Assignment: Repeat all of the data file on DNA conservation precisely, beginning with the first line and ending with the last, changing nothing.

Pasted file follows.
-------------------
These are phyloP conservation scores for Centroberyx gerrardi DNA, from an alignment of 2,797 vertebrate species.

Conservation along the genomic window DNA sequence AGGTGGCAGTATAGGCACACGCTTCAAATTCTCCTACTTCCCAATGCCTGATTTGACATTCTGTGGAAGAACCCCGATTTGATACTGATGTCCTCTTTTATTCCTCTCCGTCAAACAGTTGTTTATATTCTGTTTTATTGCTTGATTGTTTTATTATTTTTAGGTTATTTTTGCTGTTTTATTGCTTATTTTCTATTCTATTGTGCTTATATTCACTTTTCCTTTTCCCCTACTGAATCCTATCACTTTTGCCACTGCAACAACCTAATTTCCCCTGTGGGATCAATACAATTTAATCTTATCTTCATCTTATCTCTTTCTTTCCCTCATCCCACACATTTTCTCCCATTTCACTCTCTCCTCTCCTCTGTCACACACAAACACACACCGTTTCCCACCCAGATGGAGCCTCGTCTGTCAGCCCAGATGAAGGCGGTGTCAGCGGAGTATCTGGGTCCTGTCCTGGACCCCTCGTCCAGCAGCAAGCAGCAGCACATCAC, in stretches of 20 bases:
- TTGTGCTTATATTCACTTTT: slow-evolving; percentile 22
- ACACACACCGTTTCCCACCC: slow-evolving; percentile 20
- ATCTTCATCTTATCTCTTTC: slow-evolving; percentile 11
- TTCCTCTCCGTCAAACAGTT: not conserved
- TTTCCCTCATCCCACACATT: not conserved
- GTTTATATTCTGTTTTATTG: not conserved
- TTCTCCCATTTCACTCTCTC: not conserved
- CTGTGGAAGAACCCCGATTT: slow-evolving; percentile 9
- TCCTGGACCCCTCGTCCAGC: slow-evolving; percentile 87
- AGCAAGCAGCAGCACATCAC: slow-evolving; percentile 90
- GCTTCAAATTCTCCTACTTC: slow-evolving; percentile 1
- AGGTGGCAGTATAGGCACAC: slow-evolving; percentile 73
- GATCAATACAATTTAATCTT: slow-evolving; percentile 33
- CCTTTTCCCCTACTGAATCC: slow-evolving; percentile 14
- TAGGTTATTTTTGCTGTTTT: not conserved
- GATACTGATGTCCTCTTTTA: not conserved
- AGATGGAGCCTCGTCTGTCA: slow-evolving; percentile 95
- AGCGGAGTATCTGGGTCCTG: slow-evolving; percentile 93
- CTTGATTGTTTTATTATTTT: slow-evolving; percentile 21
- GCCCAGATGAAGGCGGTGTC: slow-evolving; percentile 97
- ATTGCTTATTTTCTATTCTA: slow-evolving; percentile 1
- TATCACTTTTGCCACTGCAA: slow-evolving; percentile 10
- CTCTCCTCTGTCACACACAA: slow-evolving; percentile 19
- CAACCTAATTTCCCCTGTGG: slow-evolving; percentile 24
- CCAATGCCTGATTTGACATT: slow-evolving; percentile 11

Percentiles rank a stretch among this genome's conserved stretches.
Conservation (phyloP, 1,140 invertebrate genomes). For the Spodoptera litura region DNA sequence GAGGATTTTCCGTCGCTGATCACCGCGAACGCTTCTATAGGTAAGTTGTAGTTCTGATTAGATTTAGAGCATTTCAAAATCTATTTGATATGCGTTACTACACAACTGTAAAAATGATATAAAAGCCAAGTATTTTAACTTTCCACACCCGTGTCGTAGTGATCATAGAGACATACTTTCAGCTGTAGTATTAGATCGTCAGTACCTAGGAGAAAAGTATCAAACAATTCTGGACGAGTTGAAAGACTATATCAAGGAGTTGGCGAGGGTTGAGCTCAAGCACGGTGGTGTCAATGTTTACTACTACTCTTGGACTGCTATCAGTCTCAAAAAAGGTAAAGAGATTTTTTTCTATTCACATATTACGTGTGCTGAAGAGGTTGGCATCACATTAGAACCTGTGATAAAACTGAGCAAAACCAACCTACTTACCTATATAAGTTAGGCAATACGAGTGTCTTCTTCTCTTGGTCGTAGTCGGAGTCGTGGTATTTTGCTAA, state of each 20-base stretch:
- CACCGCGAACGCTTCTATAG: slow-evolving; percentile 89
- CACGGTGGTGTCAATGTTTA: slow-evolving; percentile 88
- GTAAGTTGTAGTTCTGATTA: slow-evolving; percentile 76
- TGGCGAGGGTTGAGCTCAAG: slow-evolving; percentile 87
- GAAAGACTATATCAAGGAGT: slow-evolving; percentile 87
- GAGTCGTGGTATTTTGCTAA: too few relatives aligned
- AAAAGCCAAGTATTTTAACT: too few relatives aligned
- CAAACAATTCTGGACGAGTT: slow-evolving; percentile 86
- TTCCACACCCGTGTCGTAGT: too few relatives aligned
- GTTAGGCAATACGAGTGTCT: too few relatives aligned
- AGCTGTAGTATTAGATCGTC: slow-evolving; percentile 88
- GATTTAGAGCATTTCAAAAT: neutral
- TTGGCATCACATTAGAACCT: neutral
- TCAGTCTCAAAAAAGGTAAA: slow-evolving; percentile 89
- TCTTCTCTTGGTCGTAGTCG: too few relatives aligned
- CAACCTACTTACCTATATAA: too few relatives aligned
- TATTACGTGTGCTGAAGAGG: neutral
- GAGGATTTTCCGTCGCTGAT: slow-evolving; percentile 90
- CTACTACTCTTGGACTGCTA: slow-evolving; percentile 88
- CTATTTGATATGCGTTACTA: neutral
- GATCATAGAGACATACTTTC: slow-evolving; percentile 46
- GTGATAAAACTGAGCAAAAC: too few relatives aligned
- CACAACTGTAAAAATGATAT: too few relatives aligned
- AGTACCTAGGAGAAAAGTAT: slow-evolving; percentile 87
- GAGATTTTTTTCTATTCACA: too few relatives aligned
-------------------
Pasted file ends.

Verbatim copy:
These are phyloP conservation scores for Centroberyx gerrardi DNA, from an alignment of 2,797 vertebrate species.

Conservation along the genomic window DNA sequence AGGTGGCAGTATAGGCACACGCTTCAAATTCTCCTACTTCCCAATGCCTGATTTGACATTCTGTGGAAGAACCCCGATTTGATACTGATGTCCTCTTTTATTCCTCTCCGTCAAACAGTTGTTTATATTCTGTTTTATTGCTTGATTGTTTTATTATTTTTAGGTTATTTTTGCTGTTTTATTGCTTATTTTCTATTCTATTGTGCTTATATTCACTTTTCCTTTTCCCCTACTGAATCCTATCACTTTTGCCACTGCAACAACCTAATTTCCCCTGTGGGATCAATACAATTTAATCTTATCTTCATCTTATCTCTTTCTTTCCCTCATCCCACACATTTTCTCCCATTTCACTCTCTCCTCTCCTCTGTCACACACAAACACACACCGTTTCCCACCCAGATGGAGCCTCGTCTGTCAGCCCAGATGAAGGCGGTGTCAGCGGAGTATCTGGGTCCTGTCCTGGACCCCTCGTCCAGCAGCAAGCAGCAGCACATCAC, in stretches of 20 bases:
- TTGTGCTTATATTCACTTTT: slow-evolving; percentile 22
- ACACACACCGTTTCCCACCC: slow-evolving; percentile 20
- ATCTTCATCTTATCTCTTTC: slow-evolving; percentile 11
- TTCCTCTCCGTCAAACAGTT: not conserved
- TTTCCCTCATCCCACACATT: not conserved
- GTTTATATTCTGTTTTATTG: not conserved
- TTCTCCCATTTCACTCTCTC: not conserved
- CTGTGGAAGAACCCCGATTT: slow-evolving; percentile 9
- TCCTGGACCCCTCGTCCAGC: slow-evolving; percentile 87
- AGCAAGCAGCAGCACATCAC: slow-evolving; percentile 90
- GCTTCAAATTCTCCTACTTC: slow-evolving; percentile 1
- AGGTGGCAGTATAGGCACAC: slow-evolving; percentile 73
- GATCAATACAATTTAATCTT: slow-evolving; percentile 33
- CCTTTTCCCCTACTGAATCC: slow-evolving; percentile 14
- TAGGTTATTTTTGCTGTTTT: not conserved
- GATACTGATGTCCTCTTTTA: not conserved
- AGATGGAGCCTCGTCTGTCA: slow-evolving; percentile 95
- AGCGGAGTATCTGGGTCCTG: slow-evolving; percentile 93
- CTTGATTGTTTTATTATTTT: slow-evolving; percentile 21
- GCCCAGATGAAGGCGGTGTC: slow-evolving; percentile 97
- ATTGCTTATTTTCTATTCTA: slow-evolving; percentile 1
- TATCACTTTTGCCACTGCAA: slow-evolving; percentile 10
- CTCTCCTCTGTCACACACAA: slow-evolving; percentile 19
- CAACCTAATTTCCCCTGTGG: slow-evolving; percentile 24
- CCAATGCCTGATTTGACATT: slow-evolving; percentile 11

Percentiles rank a stretch among this genome's conserved stretches.
Conservation (phyloP, 1,140 invertebrate genomes). For the Spodoptera litura region DNA sequence GAGGATTTTCCGTCGCTGATCACCGCGAACGCTTCTATAGGTAAGTTGTAGTTCTGATTAGATTTAGAGCATTTCAAAATCTATTTGATATGCGTTACTACACAACTGTAAAAATGATATAAAAGCCAAGTATTTTAACTTTCCACACCCGTGTCGTAGTGATCATAGAGACATACTTTCAGCTGTAGTATTAGATCGTCAGTACCTAGGAGAAAAGTATCAAACAATTCTGGACGAGTTGAAAGACTATATCAAGGAGTTGGCGAGGGTTGAGCTCAAGCACGGTGGTGTCAATGTTTACTACTACTCTTGGACTGCTATCAGTCTCAAAAAAGGTAAAGAGATTTTTTTCTATTCACATATTACGTGTGCTGAAGAGGTTGGCATCACATTAGAACCTGTGATAAAACTGAGCAAAACCAACCTACTTACCTATATAAGTTAGGCAATACGAGTGTCTTCTTCTCTTGGTCGTAGTCGGAGTCGTGGTATTTTGCTAA, state of each 20-base stretch:
- CACCGCGAACGCTTCTATAG: slow-evolving; percentile 89
- CACGGTGGTGTCAATGTTTA: slow-evolving; percentile 88
- GTAAGTTGTAGTTCTGATTA: slow-evolving; percentile 76
- TGGCGAGGGTTGAGCTCAAG: slow-evolving; percentile 87
- GAAAGACTATATCAAGGAGT: slow-evolving; percentile 87
- GAGTCGTGGTATTTTGCTAA: too few relatives aligned
- AAAAGCCAAGTATTTTAACT: too few relatives aligned
- CAAACAATTCTGGACGAGTT: slow-evolving; percentile 86
- TTCCACACCCGTGTCGTAGT: too few relatives aligned
- GTTAGGCAATACGAGTGTCT: too few relatives aligned
- AGCTGTAGTATTAGATCGTC: slow-evolving; percentile 88
- GATTTAGAGCATTTCAAAAT: neutral
- TTGGCATCACATTAGAACCT: neutral
- TCAGTCTCAAAAAAGGTAAA: slow-evolving; percentile 89
- TCTTCTCTTGGTCGTAGTCG: too few relatives aligned
- CAACCTACTTACCTATATAA: too few relatives aligned
- TATTACGTGTGCTGAAGAGG: neutral
- GAGGATTTTCCGTCGCTGAT: slow-evolving; percentile 90
- CTACTACTCTTGGACTGCTA: slow-evolving; percentile 88
- CTATTTGATATGCGTTACTA: neutral
- GATCATAGAGACATACTTTC: slow-evolving; percentile 46
- GTGATAAAACTGAGCAAAAC: too few relatives aligned
- CACAACTGTAAAAATGATAT: too few relatives aligned
- AGTACCTAGGAGAAAAGTAT: slow-evolving; percentile 87
- GAGATTTTTTTCTATTCACA: too few relatives aligned